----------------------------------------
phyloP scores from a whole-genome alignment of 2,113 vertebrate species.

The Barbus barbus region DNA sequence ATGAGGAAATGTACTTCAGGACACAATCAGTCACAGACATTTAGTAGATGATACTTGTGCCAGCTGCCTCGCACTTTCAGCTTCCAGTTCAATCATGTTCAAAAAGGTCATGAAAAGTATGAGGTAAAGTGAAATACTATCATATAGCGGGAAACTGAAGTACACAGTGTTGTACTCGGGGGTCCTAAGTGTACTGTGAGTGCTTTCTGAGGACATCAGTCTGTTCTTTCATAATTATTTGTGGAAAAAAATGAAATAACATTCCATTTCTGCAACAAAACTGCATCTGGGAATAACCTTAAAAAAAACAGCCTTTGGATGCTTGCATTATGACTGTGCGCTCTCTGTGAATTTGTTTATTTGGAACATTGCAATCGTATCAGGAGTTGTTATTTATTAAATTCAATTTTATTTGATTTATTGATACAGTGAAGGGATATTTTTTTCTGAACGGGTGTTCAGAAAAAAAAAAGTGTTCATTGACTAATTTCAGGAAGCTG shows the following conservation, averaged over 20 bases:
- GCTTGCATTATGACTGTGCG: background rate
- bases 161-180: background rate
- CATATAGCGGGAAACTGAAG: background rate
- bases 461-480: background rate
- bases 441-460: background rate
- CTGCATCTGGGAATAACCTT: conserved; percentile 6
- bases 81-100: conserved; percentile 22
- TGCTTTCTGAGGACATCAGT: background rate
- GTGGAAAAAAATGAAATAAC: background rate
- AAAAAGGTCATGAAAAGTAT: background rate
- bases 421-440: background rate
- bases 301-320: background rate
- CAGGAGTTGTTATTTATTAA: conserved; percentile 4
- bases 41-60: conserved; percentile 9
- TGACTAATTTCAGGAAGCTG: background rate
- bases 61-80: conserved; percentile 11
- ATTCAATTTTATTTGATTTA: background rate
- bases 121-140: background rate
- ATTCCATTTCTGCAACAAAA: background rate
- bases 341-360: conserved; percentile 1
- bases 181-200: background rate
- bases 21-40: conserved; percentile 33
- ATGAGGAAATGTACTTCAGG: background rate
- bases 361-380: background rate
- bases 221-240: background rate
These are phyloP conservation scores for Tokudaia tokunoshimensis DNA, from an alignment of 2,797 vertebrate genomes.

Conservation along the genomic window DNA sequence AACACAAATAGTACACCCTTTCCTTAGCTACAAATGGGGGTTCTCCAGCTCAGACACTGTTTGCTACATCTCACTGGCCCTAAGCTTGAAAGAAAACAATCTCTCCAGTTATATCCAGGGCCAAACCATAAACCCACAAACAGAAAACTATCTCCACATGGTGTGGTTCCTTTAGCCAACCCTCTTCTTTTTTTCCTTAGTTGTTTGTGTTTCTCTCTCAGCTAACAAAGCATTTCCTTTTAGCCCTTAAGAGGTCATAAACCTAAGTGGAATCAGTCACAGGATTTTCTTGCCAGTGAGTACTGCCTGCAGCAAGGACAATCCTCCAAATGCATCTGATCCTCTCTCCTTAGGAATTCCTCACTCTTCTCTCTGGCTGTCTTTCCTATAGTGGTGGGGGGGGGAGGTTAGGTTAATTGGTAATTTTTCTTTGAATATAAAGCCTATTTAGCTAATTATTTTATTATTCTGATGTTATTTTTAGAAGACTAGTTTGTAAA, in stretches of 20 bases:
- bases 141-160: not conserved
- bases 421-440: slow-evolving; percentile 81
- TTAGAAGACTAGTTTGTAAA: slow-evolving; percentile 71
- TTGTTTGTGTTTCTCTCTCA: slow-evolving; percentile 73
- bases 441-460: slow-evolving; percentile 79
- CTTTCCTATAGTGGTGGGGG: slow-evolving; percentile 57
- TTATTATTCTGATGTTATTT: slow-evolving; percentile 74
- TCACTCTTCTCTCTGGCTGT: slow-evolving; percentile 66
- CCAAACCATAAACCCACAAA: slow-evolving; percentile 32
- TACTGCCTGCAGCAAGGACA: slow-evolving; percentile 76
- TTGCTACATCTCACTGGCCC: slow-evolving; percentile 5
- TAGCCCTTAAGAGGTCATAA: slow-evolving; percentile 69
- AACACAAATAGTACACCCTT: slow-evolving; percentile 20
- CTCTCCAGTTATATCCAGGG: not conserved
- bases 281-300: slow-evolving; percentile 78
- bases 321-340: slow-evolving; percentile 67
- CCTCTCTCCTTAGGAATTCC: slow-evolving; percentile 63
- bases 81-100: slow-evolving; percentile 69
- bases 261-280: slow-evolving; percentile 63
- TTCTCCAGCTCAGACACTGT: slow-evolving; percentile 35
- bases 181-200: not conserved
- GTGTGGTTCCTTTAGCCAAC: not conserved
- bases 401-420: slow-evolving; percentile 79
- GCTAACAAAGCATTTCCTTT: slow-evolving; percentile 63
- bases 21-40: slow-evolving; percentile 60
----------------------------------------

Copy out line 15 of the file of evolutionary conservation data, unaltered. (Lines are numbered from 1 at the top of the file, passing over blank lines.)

- CAGGAGTTGTTATTTATTAA: conserved; percentile 4